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Introduction To Endocrinology


Introduction To Endocrinology
The endocrine system consists of glands, which secrete hormones that circulate and act at distant sites in the body. The key endocrine glands are the pituitary, thyroid, parathyroids, adrenals, pancreas and gonads. Endocrine disease can lead to hypo- or hypersecretion of hormones. Endocrine diseases include tumours, which are commonly benign, autoimmune diseases, enzyme defects and hormone receptor abnormalities.


Endocrinology, Mechanisms of hormone action, Patterns of hormone secretion, Measurement of hormones, Dynamic endocrine tests

Synthesis, release and transport
The chemical structure of hormones includes steroids, polypeptides, glycoproteins and amines (Figure 1.1). Hormones are secreted by the hypothalamus at low concentration, acting locally on the anterior pituitary, which in turn secretes trophic hormones to the relevant target gland. Hormones are secreted directly into the circulation either in their final form or as a larger precursor molecule, such as proopiomelanocortin (POMC), which is cleaved to adrenocorticotrophic hormone (ACTH), melanocyte stimulating hormone (MSH) and other smaller peptides. Many hormones are transported in the circulation by binding proteins, but only the free hormone acts on the receptor. Examples of binding proteins are sex hormone binding globulin (SHBG), which binds testosterone, and cortisol binding globulin (CBG), which binds cortisol.

Mechanisms of hormone action
Cell-surface receptors Peptide hormones act on cell-surface receptors and exert their effect by activating cyclic adenosine monophosphate (cAMP). Mostpeptide hormones actvia G-protein coupled receptors, most commonly a 7-trans-membrane (7TM) receptor (Figure 1.1). Examples of peptide hormones are growth hormone (GH), thyroid stimulating hormone (TSH), prolactin and ACTH.
 Intranuclear receptors Lipid-soluble hormones such as steroids and thyroid hormones pass through the cell membrane and act on intranuclear receptors, causing altered gene transcription (Figure 1.1).

Control and feedback
Hormones are usually controlled by a negative feedback mechanism (Figure 1.1). Using the thyroid axis as an example, the hypothalamus secretes its thyrotrophin releasing hormone (TRH), which travels down the portal tract to act on the anterior pituitary. The pituitary releases its trophic hormone (TSH) into the circulation, which acts on the target gland, stimulating the production of the relevant hormone (thyroxine). If the target gland hormone is too low, there is loss of negative feedback and a compensatory increase in the pituitary hormone (low T4, high TSH). If the target gland hormone is too high, there is increased negative feedback and suppression of the pituitary hormone (high T4, low TSH). All pituitary hormones are under predominantly stimulatory control by the hypothalamus apart from prolactin, which is under tonic inhibition by dopamine.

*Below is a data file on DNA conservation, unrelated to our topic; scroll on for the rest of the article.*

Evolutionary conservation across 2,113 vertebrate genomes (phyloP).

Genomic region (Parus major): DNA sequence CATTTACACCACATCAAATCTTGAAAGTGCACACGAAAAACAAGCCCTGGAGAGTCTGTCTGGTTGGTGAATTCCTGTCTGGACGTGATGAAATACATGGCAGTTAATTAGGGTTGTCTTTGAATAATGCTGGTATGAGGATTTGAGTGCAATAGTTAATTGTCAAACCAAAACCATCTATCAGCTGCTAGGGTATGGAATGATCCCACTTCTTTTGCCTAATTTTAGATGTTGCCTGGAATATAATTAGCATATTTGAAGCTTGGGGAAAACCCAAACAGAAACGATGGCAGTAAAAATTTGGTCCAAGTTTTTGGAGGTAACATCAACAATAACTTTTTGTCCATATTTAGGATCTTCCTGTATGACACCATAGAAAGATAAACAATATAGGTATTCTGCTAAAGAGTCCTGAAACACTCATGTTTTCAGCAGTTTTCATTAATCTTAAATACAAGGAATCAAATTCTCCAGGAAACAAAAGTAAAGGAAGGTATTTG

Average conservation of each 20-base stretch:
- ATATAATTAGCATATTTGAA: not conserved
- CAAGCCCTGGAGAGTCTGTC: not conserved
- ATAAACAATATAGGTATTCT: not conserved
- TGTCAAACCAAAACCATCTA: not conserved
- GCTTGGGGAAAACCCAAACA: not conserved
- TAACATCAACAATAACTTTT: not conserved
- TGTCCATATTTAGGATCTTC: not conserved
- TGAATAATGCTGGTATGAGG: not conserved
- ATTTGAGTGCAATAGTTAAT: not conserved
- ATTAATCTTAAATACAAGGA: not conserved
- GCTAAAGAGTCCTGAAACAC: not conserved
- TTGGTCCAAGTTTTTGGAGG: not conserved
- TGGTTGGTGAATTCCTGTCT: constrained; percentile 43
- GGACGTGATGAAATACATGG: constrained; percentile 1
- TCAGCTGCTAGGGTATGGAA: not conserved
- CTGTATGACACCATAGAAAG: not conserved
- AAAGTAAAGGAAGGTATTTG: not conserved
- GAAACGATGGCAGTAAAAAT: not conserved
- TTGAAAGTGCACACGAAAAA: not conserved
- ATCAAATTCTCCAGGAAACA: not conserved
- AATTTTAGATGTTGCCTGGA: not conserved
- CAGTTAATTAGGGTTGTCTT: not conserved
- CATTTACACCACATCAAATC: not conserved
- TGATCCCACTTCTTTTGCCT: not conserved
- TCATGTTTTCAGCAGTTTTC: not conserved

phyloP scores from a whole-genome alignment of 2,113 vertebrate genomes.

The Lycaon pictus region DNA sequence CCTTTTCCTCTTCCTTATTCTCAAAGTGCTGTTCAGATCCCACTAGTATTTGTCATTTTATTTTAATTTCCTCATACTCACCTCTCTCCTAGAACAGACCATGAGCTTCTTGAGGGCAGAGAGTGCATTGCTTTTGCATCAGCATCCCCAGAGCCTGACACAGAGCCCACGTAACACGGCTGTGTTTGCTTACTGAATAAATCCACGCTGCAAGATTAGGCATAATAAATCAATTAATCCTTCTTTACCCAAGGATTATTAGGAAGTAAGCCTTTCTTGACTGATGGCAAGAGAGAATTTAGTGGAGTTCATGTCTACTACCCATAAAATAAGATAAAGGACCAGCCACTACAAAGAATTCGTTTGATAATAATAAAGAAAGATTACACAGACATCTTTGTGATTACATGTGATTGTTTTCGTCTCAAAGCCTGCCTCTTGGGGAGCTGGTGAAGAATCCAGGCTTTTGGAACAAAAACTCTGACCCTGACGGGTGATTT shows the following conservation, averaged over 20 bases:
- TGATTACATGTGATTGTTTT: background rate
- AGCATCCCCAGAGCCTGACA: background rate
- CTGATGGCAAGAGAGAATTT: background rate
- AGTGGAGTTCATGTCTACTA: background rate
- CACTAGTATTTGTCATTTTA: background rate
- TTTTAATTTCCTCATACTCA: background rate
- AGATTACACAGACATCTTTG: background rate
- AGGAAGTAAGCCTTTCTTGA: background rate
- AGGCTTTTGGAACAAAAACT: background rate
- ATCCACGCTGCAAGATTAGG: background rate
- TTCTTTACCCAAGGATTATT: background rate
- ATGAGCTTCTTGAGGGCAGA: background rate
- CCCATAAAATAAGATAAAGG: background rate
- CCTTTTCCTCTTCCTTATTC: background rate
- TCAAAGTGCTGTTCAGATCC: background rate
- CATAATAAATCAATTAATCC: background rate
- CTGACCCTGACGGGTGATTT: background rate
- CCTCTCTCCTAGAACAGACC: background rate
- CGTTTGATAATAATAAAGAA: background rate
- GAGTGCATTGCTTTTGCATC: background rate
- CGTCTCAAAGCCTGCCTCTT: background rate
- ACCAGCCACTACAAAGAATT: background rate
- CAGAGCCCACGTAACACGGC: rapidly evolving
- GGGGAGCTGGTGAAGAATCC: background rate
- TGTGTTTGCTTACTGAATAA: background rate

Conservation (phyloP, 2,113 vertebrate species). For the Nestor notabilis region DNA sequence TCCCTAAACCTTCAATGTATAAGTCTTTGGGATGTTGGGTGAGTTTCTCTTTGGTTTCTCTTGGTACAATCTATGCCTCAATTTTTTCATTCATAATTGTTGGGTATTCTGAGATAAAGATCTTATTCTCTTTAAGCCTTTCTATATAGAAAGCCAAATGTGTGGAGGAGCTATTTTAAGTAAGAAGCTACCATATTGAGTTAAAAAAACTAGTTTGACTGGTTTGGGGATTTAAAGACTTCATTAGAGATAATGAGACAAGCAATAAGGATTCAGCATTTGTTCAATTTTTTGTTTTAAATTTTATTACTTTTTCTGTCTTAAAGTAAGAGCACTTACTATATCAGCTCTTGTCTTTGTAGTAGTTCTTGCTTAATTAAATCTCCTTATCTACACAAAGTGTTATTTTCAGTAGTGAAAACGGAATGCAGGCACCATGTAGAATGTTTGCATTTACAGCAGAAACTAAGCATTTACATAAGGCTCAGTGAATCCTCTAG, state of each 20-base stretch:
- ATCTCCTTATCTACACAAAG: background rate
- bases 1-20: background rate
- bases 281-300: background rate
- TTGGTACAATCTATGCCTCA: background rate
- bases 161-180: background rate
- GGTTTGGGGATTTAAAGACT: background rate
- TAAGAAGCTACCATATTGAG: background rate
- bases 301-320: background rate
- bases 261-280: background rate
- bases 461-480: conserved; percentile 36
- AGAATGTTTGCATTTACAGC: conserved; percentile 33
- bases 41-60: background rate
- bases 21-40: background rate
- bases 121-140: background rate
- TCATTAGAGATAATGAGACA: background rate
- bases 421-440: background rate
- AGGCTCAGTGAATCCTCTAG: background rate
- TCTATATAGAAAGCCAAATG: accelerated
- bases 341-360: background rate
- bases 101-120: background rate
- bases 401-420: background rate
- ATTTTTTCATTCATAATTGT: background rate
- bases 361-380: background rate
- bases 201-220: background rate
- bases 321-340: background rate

Patterns of hormone secretion
Some hormones are produced in a stable pattern with little circadian rhythmicity, forexample thyroxine and prolactin. Other hormones have a significant diurnal variation. For example, cortisol is highest in the morning and lowest at midnight. Minor circadian rhythms can be seen with certain hormones such as testosterone, which is slightly higher in the morning than the afternoon. It is important to measure hormones at the appropriate time of day when assessing for deficiency or excess. Female hormones have a monthly cyclical variation and must be interpreted according to the time of the menstrual cycle.

Measurement of hormones
Hormones are usually measured by immunoassay, which uses specific labelled antibodies that give a signal according to the concentration of hormone. Interfering antibodies can affect blood results, so some results are not reflective of the true concentration of hormone. Assay interference should be suspected in any blood result that does match the clinical picture. Mass spectrometry is a newer technique that provides a more specific measure, and is increasingly being adopted in endocrine laboratories.

Dynamic endocrine tests
When basal investigations are difficult to interpret because of diurnal variation or equivocal results, 24-hour urine collection or dynamic blood tests can be helpful. If hormone deficiency is suspected, a stimulation test is used. This involves administration of a hormone that stimulates the target gland to increase its hormone secretion. Examples are the Synacthen test (to stimulate cortisol in suspected primary adrenal failure) and the insulin tolerance test (to stimulate GH and ACTH in suspected hypopituitarism). If hormone excess is suspected, a suppression test is used. Examples are the dexamethasone suppression test (to suppress cortisol in suspected Cushing’s syndrome) and the oral glucose tolerance test (to suppress GH in suspected acromegaly).